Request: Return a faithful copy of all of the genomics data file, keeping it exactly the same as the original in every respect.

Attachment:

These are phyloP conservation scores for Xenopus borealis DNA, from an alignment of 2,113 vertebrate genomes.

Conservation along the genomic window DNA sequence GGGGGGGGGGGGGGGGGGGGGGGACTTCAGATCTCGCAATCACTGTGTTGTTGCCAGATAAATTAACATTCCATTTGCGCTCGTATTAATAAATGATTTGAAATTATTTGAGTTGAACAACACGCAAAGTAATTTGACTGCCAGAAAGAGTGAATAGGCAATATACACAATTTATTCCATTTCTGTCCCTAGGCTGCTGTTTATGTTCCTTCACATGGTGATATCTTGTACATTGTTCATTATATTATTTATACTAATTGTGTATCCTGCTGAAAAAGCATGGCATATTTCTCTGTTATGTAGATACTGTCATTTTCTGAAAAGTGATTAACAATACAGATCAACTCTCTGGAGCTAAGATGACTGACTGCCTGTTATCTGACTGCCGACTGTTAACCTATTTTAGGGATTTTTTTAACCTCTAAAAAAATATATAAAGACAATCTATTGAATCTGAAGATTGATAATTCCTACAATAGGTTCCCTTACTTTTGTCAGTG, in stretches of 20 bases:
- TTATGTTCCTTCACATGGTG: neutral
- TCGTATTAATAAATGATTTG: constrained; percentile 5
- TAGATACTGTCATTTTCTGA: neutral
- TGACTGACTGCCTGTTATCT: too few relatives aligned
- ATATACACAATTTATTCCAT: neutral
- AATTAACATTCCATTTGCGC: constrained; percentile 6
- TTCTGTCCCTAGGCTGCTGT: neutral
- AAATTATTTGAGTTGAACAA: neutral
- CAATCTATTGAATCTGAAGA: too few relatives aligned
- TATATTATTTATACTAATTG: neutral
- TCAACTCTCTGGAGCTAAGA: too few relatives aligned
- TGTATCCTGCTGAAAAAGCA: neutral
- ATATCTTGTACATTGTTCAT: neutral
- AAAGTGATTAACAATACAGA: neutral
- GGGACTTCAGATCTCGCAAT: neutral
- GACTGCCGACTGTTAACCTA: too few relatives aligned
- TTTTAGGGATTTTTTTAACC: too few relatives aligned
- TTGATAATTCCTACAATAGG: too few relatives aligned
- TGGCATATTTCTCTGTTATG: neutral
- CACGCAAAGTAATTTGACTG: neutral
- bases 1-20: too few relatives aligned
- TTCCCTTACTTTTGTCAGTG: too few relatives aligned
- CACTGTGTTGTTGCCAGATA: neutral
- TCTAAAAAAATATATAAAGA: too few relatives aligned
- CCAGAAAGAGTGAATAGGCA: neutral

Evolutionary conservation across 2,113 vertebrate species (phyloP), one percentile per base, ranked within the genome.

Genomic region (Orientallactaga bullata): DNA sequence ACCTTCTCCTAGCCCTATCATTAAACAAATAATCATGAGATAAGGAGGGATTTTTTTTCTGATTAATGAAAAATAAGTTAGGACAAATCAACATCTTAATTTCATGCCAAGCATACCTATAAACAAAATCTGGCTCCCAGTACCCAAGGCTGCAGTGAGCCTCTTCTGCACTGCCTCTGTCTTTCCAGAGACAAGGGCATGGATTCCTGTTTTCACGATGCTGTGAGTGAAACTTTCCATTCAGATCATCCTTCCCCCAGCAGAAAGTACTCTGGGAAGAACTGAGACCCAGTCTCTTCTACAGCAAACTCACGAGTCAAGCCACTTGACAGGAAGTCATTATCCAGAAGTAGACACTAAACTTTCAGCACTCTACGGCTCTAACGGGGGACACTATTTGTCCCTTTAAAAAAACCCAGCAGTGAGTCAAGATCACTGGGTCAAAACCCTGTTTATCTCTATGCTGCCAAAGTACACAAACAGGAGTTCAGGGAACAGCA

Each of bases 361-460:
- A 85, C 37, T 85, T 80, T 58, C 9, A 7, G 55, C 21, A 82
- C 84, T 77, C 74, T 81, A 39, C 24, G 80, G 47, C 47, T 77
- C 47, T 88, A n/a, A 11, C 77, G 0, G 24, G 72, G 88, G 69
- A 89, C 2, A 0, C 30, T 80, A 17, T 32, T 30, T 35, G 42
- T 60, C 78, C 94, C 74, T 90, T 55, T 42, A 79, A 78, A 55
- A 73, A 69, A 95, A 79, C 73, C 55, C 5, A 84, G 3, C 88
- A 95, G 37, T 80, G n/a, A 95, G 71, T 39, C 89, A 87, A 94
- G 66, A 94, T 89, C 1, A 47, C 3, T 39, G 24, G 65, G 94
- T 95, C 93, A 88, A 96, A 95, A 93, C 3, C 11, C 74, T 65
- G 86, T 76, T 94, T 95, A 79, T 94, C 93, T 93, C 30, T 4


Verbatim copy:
These are phyloP conservation scores for Xenopus borealis DNA, from an alignment of 2,113 vertebrate genomes.

Conservation along the genomic window DNA sequence GGGGGGGGGGGGGGGGGGGGGGGACTTCAGATCTCGCAATCACTGTGTTGTTGCCAGATAAATTAACATTCCATTTGCGCTCGTATTAATAAATGATTTGAAATTATTTGAGTTGAACAACACGCAAAGTAATTTGACTGCCAGAAAGAGTGAATAGGCAATATACACAATTTATTCCATTTCTGTCCCTAGGCTGCTGTTTATGTTCCTTCACATGGTGATATCTTGTACATTGTTCATTATATTATTTATACTAATTGTGTATCCTGCTGAAAAAGCATGGCATATTTCTCTGTTATGTAGATACTGTCATTTTCTGAAAAGTGATTAACAATACAGATCAACTCTCTGGAGCTAAGATGACTGACTGCCTGTTATCTGACTGCCGACTGTTAACCTATTTTAGGGATTTTTTTAACCTCTAAAAAAATATATAAAGACAATCTATTGAATCTGAAGATTGATAATTCCTACAATAGGTTCCCTTACTTTTGTCAGTG, in stretches of 20 bases:
- TTATGTTCCTTCACATGGTG: neutral
- TCGTATTAATAAATGATTTG: constrained; percentile 5
- TAGATACTGTCATTTTCTGA: neutral
- TGACTGACTGCCTGTTATCT: too few relatives aligned
- ATATACACAATTTATTCCAT: neutral
- AATTAACATTCCATTTGCGC: constrained; percentile 6
- TTCTGTCCCTAGGCTGCTGT: neutral
- AAATTATTTGAGTTGAACAA: neutral
- CAATCTATTGAATCTGAAGA: too few relatives aligned
- TATATTATTTATACTAATTG: neutral
- TCAACTCTCTGGAGCTAAGA: too few relatives aligned
- TGTATCCTGCTGAAAAAGCA: neutral
- ATATCTTGTACATTGTTCAT: neutral
- AAAGTGATTAACAATACAGA: neutral
- GGGACTTCAGATCTCGCAAT: neutral
- GACTGCCGACTGTTAACCTA: too few relatives aligned
- TTTTAGGGATTTTTTTAACC: too few relatives aligned
- TTGATAATTCCTACAATAGG: too few relatives aligned
- TGGCATATTTCTCTGTTATG: neutral
- CACGCAAAGTAATTTGACTG: neutral
- bases 1-20: too few relatives aligned
- TTCCCTTACTTTTGTCAGTG: too few relatives aligned
- CACTGTGTTGTTGCCAGATA: neutral
- TCTAAAAAAATATATAAAGA: too few relatives aligned
- CCAGAAAGAGTGAATAGGCA: neutral

Evolutionary conservation across 2,113 vertebrate species (phyloP), one percentile per base, ranked within the genome.

Genomic region (Orientallactaga bullata): DNA sequence ACCTTCTCCTAGCCCTATCATTAAACAAATAATCATGAGATAAGGAGGGATTTTTTTTCTGATTAATGAAAAATAAGTTAGGACAAATCAACATCTTAATTTCATGCCAAGCATACCTATAAACAAAATCTGGCTCCCAGTACCCAAGGCTGCAGTGAGCCTCTTCTGCACTGCCTCTGTCTTTCCAGAGACAAGGGCATGGATTCCTGTTTTCACGATGCTGTGAGTGAAACTTTCCATTCAGATCATCCTTCCCCCAGCAGAAAGTACTCTGGGAAGAACTGAGACCCAGTCTCTTCTACAGCAAACTCACGAGTCAAGCCACTTGACAGGAAGTCATTATCCAGAAGTAGACACTAAACTTTCAGCACTCTACGGCTCTAACGGGGGACACTATTTGTCCCTTTAAAAAAACCCAGCAGTGAGTCAAGATCACTGGGTCAAAACCCTGTTTATCTCTATGCTGCCAAAGTACACAAACAGGAGTTCAGGGAACAGCA

Each of bases 361-460:
- A 85, C 37, T 85, T 80, T 58, C 9, A 7, G 55, C 21, A 82
- C 84, T 77, C 74, T 81, A 39, C 24, G 80, G 47, C 47, T 77
- C 47, T 88, A n/a, A 11, C 77, G 0, G 24, G 72, G 88, G 69
- A 89, C 2, A 0, C 30, T 80, A 17, T 32, T 30, T 35, G 42
- T 60, C 78, C 94, C 74, T 90, T 55, T 42, A 79, A 78, A 55
- A 73, A 69, A 95, A 79, C 73, C 55, C 5, A 84, G 3, C 88
- A 95, G 37, T 80, G n/a, A 95, G 71, T 39, C 89, A 87, A 94
- G 66, A 94, T 89, C 1, A 47, C 3, T 39, G 24, G 65, G 94
- T 95, C 93, A 88, A 96, A 95, A 93, C 3, C 11, C 74, T 65
- G 86, T 76, T 94, T 95, A 79, T 94, C 93, T 93, C 30, T 4